Blog by Tracy Stock, CSP
Everywhere we look there are ads that suggest if we take this or do that, we will have found the secret to more energy, vitality and zest for life. And if there was a magic pill or miracle ointment, would you down it or rub it in? I think it is safe to say, most of us would. Well, no need for special pills nor ointments, and it’s free! What is this magic potion? Sleep. And this one thing has helped me in so many aspects in my life.
Instead of considering how much sleep you can get by with, a much more productive and healthier question to ask is, “How much sleep do I need?”
Interestingly, there are competing beliefs about how much sleep we need. Is it six hours? Seven hours? Eight hours? Is there an optimum amount of sleep necessary for a healthy adult? I don’t think so. In fact, I believe it really depends on the individual and his/her lifestyle and needs.
One thing I know for sure is that sleep offers many benefits for those of us wanting to live healthy lives, such as enhanced memory, helps maintain a healthy weight, lowers blood pressure, decreases stress, stabilizes mood, and strengthens the immune system. But there is one additional benefit that often flies under the radar. Do you want in on the secret? The huge hush-hush is something that can positively affect any adult, no matter your gender, ethnicity, height, weight, personality style, financial status, etc. Have you figured it out? The clandestine advantage that sleep provides is that it also defies the aging process. Securing “forty winks” is known to be an important time for the body’s repair mechanisms to spring into action, producing growth hormones to help repair tissue damage. Who doesn’t want to capitalize on looking younger and preventing wrinkles?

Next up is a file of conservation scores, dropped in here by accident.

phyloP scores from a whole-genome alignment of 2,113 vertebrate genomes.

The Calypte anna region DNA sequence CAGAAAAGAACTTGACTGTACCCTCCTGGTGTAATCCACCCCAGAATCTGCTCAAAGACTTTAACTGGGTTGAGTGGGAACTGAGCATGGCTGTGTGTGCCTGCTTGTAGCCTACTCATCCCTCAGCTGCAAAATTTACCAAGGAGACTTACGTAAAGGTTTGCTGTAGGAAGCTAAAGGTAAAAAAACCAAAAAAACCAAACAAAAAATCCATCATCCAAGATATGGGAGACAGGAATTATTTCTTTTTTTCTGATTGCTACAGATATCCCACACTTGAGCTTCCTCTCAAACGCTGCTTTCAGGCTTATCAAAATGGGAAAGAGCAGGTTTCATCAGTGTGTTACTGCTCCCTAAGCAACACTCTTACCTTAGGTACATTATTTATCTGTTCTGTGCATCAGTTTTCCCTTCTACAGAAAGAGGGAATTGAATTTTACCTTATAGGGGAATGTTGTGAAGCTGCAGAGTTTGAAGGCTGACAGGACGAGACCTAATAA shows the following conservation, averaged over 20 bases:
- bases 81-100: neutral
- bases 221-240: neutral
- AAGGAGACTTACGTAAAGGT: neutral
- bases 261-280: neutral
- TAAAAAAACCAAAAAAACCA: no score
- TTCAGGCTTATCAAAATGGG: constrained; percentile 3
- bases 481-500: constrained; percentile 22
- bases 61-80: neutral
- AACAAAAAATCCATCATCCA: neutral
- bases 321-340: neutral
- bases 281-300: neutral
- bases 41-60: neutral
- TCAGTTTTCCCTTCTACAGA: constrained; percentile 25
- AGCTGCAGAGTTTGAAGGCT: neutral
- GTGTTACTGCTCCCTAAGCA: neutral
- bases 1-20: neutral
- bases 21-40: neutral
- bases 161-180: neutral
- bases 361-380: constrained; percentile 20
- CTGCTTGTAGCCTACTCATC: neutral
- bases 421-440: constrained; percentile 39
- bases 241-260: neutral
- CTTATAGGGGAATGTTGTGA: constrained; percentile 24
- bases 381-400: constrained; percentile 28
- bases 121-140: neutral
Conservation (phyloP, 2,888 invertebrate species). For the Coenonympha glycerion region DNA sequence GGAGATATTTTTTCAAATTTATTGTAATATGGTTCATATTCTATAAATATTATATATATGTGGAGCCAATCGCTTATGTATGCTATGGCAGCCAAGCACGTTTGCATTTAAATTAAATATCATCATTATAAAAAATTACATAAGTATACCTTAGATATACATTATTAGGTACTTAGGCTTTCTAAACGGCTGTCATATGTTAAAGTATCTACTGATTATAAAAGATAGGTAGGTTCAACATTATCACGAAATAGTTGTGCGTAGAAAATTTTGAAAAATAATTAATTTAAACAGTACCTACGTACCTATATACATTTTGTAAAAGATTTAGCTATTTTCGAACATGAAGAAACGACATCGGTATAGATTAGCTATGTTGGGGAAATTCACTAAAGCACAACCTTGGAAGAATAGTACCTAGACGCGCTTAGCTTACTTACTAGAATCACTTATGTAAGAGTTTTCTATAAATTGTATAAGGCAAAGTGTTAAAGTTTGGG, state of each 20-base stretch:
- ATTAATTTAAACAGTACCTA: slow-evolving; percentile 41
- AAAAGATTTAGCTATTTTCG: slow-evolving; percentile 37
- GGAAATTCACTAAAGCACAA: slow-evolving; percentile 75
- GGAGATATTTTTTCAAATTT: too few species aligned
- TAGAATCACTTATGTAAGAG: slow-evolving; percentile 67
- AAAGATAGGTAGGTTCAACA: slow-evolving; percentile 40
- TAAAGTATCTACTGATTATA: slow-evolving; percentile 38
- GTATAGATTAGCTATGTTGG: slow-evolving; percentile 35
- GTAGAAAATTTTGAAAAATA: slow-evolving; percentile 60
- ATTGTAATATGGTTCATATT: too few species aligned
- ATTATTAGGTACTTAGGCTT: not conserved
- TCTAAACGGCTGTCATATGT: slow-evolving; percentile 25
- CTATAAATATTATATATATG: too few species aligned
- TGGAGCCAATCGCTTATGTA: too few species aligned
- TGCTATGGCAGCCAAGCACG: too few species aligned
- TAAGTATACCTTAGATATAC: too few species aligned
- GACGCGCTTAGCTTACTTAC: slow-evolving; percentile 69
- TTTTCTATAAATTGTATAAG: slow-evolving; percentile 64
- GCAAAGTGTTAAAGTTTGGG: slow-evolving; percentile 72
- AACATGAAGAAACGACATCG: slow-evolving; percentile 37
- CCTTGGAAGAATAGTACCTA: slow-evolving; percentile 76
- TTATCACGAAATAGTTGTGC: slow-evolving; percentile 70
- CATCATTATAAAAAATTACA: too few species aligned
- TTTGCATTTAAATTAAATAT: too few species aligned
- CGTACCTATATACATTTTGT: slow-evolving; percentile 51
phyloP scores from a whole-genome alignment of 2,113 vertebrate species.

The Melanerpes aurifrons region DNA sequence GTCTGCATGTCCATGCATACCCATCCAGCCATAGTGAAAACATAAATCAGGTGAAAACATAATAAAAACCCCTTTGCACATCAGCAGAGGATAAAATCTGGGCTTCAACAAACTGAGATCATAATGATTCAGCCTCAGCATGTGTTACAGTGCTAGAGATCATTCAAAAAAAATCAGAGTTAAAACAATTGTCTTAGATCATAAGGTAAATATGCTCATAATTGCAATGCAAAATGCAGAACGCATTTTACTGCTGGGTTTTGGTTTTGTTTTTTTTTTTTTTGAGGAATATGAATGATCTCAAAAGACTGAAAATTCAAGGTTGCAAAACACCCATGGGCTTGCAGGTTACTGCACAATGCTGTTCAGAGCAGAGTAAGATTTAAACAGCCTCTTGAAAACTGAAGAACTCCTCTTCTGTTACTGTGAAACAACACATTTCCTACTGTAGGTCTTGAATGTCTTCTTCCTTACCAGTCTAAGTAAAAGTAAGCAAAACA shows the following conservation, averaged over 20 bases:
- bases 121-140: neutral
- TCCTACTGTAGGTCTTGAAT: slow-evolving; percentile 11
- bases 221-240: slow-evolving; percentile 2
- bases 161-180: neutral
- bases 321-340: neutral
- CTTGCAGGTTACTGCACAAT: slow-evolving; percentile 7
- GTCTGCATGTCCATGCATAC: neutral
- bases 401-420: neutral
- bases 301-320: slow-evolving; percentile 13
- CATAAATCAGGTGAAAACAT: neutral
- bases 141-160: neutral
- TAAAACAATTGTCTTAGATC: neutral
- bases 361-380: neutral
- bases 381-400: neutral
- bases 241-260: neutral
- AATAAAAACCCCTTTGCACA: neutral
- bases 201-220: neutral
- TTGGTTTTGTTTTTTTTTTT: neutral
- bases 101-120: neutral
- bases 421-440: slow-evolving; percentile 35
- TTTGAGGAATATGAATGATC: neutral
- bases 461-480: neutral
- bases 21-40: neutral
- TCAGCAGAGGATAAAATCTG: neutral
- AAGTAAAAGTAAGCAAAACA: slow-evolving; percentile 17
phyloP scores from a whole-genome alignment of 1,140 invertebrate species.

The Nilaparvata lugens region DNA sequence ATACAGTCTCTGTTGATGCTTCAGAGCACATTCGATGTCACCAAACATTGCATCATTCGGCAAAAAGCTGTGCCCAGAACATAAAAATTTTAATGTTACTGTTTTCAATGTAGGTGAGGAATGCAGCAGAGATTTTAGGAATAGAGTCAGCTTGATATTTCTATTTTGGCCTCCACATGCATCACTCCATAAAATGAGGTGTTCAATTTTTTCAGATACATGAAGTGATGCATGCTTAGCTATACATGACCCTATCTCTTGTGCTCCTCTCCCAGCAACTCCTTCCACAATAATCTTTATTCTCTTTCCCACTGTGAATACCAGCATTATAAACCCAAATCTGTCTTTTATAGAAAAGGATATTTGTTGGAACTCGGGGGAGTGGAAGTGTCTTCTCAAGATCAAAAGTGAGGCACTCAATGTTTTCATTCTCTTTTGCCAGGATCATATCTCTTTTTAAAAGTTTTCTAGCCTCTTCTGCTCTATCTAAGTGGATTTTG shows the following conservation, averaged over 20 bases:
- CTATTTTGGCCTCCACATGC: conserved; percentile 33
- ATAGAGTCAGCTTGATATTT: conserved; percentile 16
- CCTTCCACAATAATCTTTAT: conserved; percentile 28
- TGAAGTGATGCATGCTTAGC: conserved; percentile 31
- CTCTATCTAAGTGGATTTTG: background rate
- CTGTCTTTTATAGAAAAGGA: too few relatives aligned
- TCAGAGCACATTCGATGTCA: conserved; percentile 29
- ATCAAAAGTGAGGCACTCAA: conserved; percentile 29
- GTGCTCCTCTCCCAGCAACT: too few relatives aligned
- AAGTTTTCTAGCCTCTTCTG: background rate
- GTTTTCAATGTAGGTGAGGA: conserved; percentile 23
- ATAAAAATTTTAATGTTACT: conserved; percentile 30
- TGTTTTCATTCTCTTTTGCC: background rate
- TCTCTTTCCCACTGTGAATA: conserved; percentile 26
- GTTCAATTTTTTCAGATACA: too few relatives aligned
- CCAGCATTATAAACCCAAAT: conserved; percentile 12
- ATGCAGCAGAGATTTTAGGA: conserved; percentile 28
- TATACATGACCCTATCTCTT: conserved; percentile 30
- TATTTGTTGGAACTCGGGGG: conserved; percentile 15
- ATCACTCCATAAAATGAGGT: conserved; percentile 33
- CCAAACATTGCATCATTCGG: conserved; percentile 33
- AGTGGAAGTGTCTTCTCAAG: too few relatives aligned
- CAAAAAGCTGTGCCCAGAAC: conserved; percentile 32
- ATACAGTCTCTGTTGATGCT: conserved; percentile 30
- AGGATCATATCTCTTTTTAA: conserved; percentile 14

Now, many people I talk with say, “I realize sleep is important and that there are numerous benefits, but I have a tough time getting a good night’s sleep.” If you happen to have similar struggles getting enough quality shut-eye, you’re not alone. According to the Center for Disease Control and Prevention, more than one-quarter of the U.S. population reports not getting enough sleep, while nearly 10 percent experience chronic insomnia. If you are one of those unfortunate individuals or know someone who struggles with sleep issues, here are ten practical prescriptions to sleep better tonight:
Rx #1: Maintain a consistent sleep schedule. Start by getting to bed and getting up at the same time every day, including weekends. As tempting as it may be, don’t try to make up for a lack of sleep by staying in bed on the weekends. Sleeping in won’t make up for a sleep deficit. In fact, according to a recent Harvard study, when you snooze extra hours to compensate for sleep deprivation, your ability to focus is worse than if you had stayed up all night.
Rx #2: Create a comfy and cozy haven. Make your bedroom environment conducive to how you sleep best in terms of the amount of light, temperature of the room, and appropriate background noise. Plus, if you are able to crawl into a bed that is lined with super soft sheets, it often helps you feel like you are in a positive, comfortable and welcoming space, rather than one you want to jump out of.